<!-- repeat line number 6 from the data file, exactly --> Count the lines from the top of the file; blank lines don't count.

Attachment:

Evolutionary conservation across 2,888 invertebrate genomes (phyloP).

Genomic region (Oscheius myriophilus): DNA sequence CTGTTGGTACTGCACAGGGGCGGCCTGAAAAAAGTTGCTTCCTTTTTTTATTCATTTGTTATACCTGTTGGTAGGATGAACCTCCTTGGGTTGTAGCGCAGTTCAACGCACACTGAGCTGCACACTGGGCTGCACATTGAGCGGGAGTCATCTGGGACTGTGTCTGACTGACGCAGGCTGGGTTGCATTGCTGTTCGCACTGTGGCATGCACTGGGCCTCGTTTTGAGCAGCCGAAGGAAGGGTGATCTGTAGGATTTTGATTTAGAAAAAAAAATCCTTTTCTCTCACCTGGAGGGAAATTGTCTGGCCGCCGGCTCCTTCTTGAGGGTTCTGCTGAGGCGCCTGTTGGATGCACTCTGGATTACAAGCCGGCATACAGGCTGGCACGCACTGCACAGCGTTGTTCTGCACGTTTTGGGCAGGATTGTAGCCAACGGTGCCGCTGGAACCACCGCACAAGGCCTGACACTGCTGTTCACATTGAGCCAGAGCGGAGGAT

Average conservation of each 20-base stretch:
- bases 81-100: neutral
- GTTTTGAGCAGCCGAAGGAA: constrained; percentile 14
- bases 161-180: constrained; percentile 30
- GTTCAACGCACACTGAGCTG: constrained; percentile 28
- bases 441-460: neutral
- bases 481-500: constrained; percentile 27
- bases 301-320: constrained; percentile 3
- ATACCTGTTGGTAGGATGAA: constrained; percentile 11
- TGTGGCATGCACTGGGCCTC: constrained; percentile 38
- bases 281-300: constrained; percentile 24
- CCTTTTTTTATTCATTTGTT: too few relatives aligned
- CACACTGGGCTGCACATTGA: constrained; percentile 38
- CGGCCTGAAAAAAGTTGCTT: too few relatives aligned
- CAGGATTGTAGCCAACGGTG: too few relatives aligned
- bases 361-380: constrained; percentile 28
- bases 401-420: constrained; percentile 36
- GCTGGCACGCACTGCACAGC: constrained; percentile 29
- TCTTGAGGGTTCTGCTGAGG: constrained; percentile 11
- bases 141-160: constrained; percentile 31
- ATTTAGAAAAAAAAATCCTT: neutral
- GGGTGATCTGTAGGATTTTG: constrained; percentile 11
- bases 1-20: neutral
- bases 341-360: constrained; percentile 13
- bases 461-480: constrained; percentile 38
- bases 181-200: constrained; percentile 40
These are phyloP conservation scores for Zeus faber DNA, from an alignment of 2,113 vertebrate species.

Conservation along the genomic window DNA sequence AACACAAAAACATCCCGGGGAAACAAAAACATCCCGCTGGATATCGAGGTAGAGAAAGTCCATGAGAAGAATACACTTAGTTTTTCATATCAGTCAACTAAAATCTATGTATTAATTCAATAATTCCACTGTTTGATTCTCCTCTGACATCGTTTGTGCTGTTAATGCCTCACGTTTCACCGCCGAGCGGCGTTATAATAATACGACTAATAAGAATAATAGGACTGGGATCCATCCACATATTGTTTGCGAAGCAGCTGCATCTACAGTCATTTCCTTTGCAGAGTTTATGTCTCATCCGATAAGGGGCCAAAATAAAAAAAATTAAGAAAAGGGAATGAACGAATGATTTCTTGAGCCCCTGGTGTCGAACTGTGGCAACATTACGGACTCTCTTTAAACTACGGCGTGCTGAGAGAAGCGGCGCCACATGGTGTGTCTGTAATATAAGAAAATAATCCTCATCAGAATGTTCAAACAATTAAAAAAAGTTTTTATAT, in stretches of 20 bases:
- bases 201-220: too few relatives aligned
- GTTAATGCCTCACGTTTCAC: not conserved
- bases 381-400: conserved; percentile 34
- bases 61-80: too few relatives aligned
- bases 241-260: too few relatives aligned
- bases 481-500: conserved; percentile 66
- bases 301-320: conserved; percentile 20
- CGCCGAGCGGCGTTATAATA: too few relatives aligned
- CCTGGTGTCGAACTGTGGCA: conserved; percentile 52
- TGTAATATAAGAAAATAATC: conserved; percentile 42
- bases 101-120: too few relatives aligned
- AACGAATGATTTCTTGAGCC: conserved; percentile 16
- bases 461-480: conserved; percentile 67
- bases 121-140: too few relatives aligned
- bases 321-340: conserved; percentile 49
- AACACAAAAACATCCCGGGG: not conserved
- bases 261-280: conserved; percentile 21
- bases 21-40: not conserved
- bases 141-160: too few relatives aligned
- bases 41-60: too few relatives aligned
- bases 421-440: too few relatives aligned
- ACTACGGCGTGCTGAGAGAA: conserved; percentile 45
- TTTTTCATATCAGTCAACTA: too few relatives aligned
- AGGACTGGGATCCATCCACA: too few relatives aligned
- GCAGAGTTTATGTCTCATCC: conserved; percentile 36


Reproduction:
- bases 161-180: constrained; percentile 30